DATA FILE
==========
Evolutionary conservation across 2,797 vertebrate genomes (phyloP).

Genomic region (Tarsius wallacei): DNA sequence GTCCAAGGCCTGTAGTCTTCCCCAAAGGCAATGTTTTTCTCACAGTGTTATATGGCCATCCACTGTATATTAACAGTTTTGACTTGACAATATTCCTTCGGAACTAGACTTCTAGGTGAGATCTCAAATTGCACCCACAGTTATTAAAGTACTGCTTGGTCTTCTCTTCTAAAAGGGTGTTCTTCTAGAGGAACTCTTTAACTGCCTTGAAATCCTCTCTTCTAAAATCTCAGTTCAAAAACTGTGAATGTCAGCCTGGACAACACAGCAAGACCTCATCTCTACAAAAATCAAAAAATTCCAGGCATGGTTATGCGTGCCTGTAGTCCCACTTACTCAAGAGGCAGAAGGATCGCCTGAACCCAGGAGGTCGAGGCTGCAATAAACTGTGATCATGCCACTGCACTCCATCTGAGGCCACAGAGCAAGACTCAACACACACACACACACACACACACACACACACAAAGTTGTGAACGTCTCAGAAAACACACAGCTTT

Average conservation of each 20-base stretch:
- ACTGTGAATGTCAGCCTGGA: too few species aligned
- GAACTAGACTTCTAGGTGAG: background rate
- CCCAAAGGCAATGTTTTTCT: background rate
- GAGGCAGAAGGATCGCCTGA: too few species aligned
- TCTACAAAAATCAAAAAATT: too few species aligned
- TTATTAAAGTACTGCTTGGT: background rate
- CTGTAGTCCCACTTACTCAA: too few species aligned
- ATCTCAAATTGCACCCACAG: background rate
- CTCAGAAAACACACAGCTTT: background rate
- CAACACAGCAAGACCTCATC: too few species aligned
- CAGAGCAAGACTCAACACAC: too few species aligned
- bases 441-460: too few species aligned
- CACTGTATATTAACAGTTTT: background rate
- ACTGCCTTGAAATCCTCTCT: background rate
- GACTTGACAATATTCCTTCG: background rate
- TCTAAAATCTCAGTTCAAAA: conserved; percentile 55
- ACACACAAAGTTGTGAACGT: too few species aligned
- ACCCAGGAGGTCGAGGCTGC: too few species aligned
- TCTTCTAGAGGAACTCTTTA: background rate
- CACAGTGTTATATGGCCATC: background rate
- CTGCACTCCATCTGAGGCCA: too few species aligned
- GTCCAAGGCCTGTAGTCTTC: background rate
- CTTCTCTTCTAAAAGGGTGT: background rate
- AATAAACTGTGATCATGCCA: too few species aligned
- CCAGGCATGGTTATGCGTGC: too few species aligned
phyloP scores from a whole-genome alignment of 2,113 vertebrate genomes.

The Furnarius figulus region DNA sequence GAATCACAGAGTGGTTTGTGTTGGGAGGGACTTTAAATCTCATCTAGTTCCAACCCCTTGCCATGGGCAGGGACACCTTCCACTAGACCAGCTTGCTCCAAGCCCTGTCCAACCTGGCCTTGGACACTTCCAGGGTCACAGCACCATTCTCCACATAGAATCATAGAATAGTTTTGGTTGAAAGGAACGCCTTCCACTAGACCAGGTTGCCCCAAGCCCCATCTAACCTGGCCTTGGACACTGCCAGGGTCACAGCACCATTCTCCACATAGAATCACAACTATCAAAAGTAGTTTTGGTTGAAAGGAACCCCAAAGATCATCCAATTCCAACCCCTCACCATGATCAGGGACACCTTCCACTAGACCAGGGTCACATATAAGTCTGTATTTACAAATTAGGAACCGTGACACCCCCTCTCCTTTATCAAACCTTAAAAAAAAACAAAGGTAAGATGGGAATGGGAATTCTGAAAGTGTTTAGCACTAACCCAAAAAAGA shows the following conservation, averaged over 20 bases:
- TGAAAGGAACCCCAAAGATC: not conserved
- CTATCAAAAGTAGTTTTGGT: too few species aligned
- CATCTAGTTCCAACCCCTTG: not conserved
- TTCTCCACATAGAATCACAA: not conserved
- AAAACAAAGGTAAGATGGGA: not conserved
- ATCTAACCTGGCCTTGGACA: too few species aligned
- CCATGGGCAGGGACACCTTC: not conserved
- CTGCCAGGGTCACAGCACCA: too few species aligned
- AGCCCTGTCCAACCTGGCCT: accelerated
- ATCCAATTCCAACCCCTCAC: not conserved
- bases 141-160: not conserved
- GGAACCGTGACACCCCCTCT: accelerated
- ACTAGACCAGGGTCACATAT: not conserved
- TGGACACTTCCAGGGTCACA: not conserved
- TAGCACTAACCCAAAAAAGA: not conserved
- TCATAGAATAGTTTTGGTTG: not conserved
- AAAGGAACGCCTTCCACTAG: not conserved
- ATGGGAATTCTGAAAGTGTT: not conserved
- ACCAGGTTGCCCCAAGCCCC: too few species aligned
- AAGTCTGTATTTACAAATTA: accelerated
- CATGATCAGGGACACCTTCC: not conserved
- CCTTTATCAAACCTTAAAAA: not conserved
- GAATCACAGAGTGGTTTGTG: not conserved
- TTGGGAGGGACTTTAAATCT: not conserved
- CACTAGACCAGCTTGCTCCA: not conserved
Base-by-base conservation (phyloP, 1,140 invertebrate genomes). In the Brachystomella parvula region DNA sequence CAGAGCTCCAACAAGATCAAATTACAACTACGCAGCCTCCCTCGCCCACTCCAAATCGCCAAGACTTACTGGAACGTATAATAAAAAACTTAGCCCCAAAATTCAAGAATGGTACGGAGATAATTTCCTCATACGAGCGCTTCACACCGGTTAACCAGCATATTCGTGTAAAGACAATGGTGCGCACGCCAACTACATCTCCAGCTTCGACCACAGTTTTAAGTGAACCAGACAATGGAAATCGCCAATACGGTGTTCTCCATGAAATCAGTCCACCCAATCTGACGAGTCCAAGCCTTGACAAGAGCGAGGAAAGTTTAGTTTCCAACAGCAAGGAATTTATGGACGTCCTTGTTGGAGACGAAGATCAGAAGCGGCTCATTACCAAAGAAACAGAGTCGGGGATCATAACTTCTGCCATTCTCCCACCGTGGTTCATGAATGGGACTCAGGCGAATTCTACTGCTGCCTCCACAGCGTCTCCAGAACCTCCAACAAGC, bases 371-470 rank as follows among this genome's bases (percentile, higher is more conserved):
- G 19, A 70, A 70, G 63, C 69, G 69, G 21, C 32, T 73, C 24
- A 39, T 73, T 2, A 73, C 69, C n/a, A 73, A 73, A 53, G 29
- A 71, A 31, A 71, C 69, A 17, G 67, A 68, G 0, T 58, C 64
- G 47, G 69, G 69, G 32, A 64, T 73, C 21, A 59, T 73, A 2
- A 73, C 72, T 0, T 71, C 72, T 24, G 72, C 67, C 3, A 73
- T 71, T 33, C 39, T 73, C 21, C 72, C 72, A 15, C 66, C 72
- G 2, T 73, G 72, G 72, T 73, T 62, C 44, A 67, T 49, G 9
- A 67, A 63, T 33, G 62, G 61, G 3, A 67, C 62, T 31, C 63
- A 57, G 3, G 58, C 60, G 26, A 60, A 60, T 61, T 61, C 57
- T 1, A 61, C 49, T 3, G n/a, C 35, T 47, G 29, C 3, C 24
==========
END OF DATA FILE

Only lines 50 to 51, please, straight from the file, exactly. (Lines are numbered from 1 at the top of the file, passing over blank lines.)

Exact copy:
- AAGTCTGTATTTACAAATTA: accelerated
- CATGATCAGGGACACCTTCC: not conserved